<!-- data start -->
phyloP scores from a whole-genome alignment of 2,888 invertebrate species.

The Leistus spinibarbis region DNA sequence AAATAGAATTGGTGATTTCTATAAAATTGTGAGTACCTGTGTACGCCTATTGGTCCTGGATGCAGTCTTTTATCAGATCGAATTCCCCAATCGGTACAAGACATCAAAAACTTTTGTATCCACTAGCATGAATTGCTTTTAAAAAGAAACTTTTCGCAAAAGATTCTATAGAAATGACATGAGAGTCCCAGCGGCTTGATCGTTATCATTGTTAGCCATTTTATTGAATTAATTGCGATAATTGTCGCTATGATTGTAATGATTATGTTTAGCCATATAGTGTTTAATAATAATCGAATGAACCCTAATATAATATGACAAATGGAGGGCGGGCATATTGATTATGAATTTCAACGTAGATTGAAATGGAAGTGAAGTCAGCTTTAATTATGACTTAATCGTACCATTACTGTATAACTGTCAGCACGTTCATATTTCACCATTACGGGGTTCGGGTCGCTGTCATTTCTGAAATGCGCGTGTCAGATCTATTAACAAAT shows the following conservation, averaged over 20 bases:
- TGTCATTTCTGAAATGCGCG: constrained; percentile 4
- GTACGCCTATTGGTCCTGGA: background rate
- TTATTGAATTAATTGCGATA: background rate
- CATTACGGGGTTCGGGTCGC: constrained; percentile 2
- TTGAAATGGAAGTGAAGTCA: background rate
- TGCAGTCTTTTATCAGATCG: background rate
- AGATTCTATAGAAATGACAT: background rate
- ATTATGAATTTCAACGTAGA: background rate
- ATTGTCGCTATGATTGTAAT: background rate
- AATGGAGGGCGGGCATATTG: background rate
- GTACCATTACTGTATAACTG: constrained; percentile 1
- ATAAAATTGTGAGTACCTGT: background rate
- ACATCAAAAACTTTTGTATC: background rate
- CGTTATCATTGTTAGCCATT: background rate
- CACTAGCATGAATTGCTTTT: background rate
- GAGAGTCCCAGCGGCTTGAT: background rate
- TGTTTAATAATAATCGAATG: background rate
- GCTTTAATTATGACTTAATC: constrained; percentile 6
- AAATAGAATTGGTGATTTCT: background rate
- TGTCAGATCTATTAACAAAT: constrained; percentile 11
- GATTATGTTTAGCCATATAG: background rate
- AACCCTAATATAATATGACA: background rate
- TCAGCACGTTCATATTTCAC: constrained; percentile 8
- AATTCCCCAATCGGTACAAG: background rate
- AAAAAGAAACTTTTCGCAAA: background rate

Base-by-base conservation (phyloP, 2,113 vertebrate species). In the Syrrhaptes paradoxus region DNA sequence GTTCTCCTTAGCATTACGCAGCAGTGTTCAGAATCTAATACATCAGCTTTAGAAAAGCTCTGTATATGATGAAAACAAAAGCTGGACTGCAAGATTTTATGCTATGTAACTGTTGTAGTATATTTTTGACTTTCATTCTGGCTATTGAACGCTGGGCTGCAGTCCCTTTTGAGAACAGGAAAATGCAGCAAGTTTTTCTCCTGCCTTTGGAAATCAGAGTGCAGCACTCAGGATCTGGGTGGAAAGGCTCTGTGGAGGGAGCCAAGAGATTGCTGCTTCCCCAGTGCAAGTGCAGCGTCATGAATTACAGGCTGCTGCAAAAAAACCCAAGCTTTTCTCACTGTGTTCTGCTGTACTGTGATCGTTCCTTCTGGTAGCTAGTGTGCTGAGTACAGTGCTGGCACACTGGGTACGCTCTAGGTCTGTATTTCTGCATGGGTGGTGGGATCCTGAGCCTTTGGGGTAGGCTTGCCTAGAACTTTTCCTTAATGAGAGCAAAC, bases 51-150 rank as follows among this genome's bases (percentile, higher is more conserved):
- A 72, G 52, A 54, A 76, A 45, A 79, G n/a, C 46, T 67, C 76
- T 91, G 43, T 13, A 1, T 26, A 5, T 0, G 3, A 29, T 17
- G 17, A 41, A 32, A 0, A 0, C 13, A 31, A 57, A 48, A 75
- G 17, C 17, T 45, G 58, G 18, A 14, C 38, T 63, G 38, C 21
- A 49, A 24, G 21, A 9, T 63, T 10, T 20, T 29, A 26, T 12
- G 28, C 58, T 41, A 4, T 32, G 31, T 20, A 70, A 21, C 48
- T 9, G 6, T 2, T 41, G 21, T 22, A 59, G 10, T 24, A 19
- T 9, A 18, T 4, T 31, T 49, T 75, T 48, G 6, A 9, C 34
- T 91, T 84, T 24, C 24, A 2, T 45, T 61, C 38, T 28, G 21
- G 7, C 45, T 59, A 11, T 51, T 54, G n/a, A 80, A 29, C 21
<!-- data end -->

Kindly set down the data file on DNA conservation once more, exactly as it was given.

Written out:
phyloP scores from a whole-genome alignment of 2,888 invertebrate species.

The Leistus spinibarbis region DNA sequence AAATAGAATTGGTGATTTCTATAAAATTGTGAGTACCTGTGTACGCCTATTGGTCCTGGATGCAGTCTTTTATCAGATCGAATTCCCCAATCGGTACAAGACATCAAAAACTTTTGTATCCACTAGCATGAATTGCTTTTAAAAAGAAACTTTTCGCAAAAGATTCTATAGAAATGACATGAGAGTCCCAGCGGCTTGATCGTTATCATTGTTAGCCATTTTATTGAATTAATTGCGATAATTGTCGCTATGATTGTAATGATTATGTTTAGCCATATAGTGTTTAATAATAATCGAATGAACCCTAATATAATATGACAAATGGAGGGCGGGCATATTGATTATGAATTTCAACGTAGATTGAAATGGAAGTGAAGTCAGCTTTAATTATGACTTAATCGTACCATTACTGTATAACTGTCAGCACGTTCATATTTCACCATTACGGGGTTCGGGTCGCTGTCATTTCTGAAATGCGCGTGTCAGATCTATTAACAAAT shows the following conservation, averaged over 20 bases:
- TGTCATTTCTGAAATGCGCG: constrained; percentile 4
- GTACGCCTATTGGTCCTGGA: background rate
- TTATTGAATTAATTGCGATA: background rate
- CATTACGGGGTTCGGGTCGC: constrained; percentile 2
- TTGAAATGGAAGTGAAGTCA: background rate
- TGCAGTCTTTTATCAGATCG: background rate
- AGATTCTATAGAAATGACAT: background rate
- ATTATGAATTTCAACGTAGA: background rate
- ATTGTCGCTATGATTGTAAT: background rate
- AATGGAGGGCGGGCATATTG: background rate
- GTACCATTACTGTATAACTG: constrained; percentile 1
- ATAAAATTGTGAGTACCTGT: background rate
- ACATCAAAAACTTTTGTATC: background rate
- CGTTATCATTGTTAGCCATT: background rate
- CACTAGCATGAATTGCTTTT: background rate
- GAGAGTCCCAGCGGCTTGAT: background rate
- TGTTTAATAATAATCGAATG: background rate
- GCTTTAATTATGACTTAATC: constrained; percentile 6
- AAATAGAATTGGTGATTTCT: background rate
- TGTCAGATCTATTAACAAAT: constrained; percentile 11
- GATTATGTTTAGCCATATAG: background rate
- AACCCTAATATAATATGACA: background rate
- TCAGCACGTTCATATTTCAC: constrained; percentile 8
- AATTCCCCAATCGGTACAAG: background rate
- AAAAAGAAACTTTTCGCAAA: background rate

Base-by-base conservation (phyloP, 2,113 vertebrate species). In the Syrrhaptes paradoxus region DNA sequence GTTCTCCTTAGCATTACGCAGCAGTGTTCAGAATCTAATACATCAGCTTTAGAAAAGCTCTGTATATGATGAAAACAAAAGCTGGACTGCAAGATTTTATGCTATGTAACTGTTGTAGTATATTTTTGACTTTCATTCTGGCTATTGAACGCTGGGCTGCAGTCCCTTTTGAGAACAGGAAAATGCAGCAAGTTTTTCTCCTGCCTTTGGAAATCAGAGTGCAGCACTCAGGATCTGGGTGGAAAGGCTCTGTGGAGGGAGCCAAGAGATTGCTGCTTCCCCAGTGCAAGTGCAGCGTCATGAATTACAGGCTGCTGCAAAAAAACCCAAGCTTTTCTCACTGTGTTCTGCTGTACTGTGATCGTTCCTTCTGGTAGCTAGTGTGCTGAGTACAGTGCTGGCACACTGGGTACGCTCTAGGTCTGTATTTCTGCATGGGTGGTGGGATCCTGAGCCTTTGGGGTAGGCTTGCCTAGAACTTTTCCTTAATGAGAGCAAAC, bases 51-150 rank as follows among this genome's bases (percentile, higher is more conserved):
- A 72, G 52, A 54, A 76, A 45, A 79, G n/a, C 46, T 67, C 76
- T 91, G 43, T 13, A 1, T 26, A 5, T 0, G 3, A 29, T 17
- G 17, A 41, A 32, A 0, A 0, C 13, A 31, A 57, A 48, A 75
- G 17, C 17, T 45, G 58, G 18, A 14, C 38, T 63, G 38, C 21
- A 49, A 24, G 21, A 9, T 63, T 10, T 20, T 29, A 26, T 12
- G 28, C 58, T 41, A 4, T 32, G 31, T 20, A 70, A 21, C 48
- T 9, G 6, T 2, T 41, G 21, T 22, A 59, G 10, T 24, A 19
- T 9, A 18, T 4, T 31, T 49, T 75, T 48, G 6, A 9, C 34
- T 91, T 84, T 24, C 24, A 2, T 45, T 61, C 38, T 28, G 21
- G 7, C 45, T 59, A 11, T 51, T 54, G n/a, A 80, A 29, C 21